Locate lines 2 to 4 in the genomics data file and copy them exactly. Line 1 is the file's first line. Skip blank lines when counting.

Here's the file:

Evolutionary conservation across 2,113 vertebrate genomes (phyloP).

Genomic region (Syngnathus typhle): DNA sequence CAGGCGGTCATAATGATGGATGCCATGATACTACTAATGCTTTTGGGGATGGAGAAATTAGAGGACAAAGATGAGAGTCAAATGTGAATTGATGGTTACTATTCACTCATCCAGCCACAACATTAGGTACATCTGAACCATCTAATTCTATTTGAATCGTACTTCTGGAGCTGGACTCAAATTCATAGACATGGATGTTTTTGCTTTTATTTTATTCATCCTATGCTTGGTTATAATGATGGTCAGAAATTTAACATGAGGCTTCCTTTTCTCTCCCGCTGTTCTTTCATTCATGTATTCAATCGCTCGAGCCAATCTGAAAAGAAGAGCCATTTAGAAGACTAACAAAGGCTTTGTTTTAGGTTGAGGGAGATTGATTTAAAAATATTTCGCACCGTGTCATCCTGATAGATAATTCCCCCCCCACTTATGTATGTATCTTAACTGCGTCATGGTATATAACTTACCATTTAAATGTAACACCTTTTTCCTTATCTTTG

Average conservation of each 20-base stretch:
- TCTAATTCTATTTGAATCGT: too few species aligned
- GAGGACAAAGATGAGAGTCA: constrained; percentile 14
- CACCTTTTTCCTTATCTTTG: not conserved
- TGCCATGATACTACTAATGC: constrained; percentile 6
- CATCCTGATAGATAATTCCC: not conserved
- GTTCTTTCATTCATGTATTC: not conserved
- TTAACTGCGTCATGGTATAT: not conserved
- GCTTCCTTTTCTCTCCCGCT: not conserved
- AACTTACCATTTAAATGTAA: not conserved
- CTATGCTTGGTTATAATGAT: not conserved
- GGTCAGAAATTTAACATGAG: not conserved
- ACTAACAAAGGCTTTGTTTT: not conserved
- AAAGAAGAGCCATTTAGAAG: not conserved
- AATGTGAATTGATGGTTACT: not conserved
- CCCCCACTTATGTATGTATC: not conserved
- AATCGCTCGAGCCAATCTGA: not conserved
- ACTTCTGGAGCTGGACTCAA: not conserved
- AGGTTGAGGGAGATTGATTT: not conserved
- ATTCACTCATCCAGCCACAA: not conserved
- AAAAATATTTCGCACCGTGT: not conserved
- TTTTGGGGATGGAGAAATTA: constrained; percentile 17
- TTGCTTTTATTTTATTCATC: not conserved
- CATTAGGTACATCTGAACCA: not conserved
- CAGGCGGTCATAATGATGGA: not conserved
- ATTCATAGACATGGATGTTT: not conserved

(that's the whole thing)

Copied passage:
Genomic region (Syngnathus typhle): DNA sequence CAGGCGGTCATAATGATGGATGCCATGATACTACTAATGCTTTTGGGGATGGAGAAATTAGAGGACAAAGATGAGAGTCAAATGTGAATTGATGGTTACTATTCACTCATCCAGCCACAACATTAGGTACATCTGAACCATCTAATTCTATTTGAATCGTACTTCTGGAGCTGGACTCAAATTCATAGACATGGATGTTTTTGCTTTTATTTTATTCATCCTATGCTTGGTTATAATGATGGTCAGAAATTTAACATGAGGCTTCCTTTTCTCTCCCGCTGTTCTTTCATTCATGTATTCAATCGCTCGAGCCAATCTGAAAAGAAGAGCCATTTAGAAGACTAACAAAGGCTTTGTTTTAGGTTGAGGGAGATTGATTTAAAAATATTTCGCACCGTGTCATCCTGATAGATAATTCCCCCCCCACTTATGTATGTATCTTAACTGCGTCATGGTATATAACTTACCATTTAAATGTAACACCTTTTTCCTTATCTTTG

Average conservation of each 20-base stretch:
- TCTAATTCTATTTGAATCGT: too few species aligned